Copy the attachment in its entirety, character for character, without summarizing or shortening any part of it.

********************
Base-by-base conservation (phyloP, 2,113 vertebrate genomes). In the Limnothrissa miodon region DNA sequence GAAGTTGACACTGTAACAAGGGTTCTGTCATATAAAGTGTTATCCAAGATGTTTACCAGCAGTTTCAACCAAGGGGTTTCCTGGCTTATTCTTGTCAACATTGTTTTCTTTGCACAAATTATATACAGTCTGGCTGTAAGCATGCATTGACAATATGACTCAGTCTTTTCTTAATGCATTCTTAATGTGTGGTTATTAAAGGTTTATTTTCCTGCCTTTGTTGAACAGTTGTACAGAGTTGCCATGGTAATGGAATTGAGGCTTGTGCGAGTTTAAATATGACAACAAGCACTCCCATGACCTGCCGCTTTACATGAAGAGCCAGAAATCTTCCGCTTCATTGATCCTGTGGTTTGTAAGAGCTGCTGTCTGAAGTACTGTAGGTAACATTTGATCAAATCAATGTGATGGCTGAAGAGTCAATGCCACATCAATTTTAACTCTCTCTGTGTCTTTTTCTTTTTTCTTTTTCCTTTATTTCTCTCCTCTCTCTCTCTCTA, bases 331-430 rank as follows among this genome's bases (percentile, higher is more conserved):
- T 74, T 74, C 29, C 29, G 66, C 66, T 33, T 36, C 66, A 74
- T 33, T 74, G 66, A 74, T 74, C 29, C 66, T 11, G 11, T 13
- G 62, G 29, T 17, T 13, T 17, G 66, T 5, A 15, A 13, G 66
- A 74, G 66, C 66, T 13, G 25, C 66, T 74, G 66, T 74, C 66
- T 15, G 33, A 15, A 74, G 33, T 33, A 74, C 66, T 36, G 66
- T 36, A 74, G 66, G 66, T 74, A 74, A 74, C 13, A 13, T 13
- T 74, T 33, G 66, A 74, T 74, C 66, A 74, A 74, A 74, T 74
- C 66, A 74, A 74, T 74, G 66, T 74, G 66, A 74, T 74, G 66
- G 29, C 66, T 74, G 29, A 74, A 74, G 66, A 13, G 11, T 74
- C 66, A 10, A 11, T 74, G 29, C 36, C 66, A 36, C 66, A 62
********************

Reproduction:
Base-by-base conservation (phyloP, 2,113 vertebrate genomes). In the Limnothrissa miodon region DNA sequence GAAGTTGACACTGTAACAAGGGTTCTGTCATATAAAGTGTTATCCAAGATGTTTACCAGCAGTTTCAACCAAGGGGTTTCCTGGCTTATTCTTGTCAACATTGTTTTCTTTGCACAAATTATATACAGTCTGGCTGTAAGCATGCATTGACAATATGACTCAGTCTTTTCTTAATGCATTCTTAATGTGTGGTTATTAAAGGTTTATTTTCCTGCCTTTGTTGAACAGTTGTACAGAGTTGCCATGGTAATGGAATTGAGGCTTGTGCGAGTTTAAATATGACAACAAGCACTCCCATGACCTGCCGCTTTACATGAAGAGCCAGAAATCTTCCGCTTCATTGATCCTGTGGTTTGTAAGAGCTGCTGTCTGAAGTACTGTAGGTAACATTTGATCAAATCAATGTGATGGCTGAAGAGTCAATGCCACATCAATTTTAACTCTCTCTGTGTCTTTTTCTTTTTTCTTTTTCCTTTATTTCTCTCCTCTCTCTCTCTCTA, bases 331-430 rank as follows among this genome's bases (percentile, higher is more conserved):
- T 74, T 74, C 29, C 29, G 66, C 66, T 33, T 36, C 66, A 74
- T 33, T 74, G 66, A 74, T 74, C 29, C 66, T 11, G 11, T 13
- G 62, G 29, T 17, T 13, T 17, G 66, T 5, A 15, A 13, G 66
- A 74, G 66, C 66, T 13, G 25, C 66, T 74, G 66, T 74, C 66
- T 15, G 33, A 15, A 74, G 33, T 33, A 74, C 66, T 36, G 66
- T 36, A 74, G 66, G 66, T 74, A 74, A 74, C 13, A 13, T 13
- T 74, T 33, G 66, A 74, T 74, C 66, A 74, A 74, A 74, T 74
- C 66, A 74, A 74, T 74, G 66, T 74, G 66, A 74, T 74, G 66
- G 29, C 66, T 74, G 29, A 74, A 74, G 66, A 13, G 11, T 74
- C 66, A 10, A 11, T 74, G 29, C 36, C 66, A 36, C 66, A 62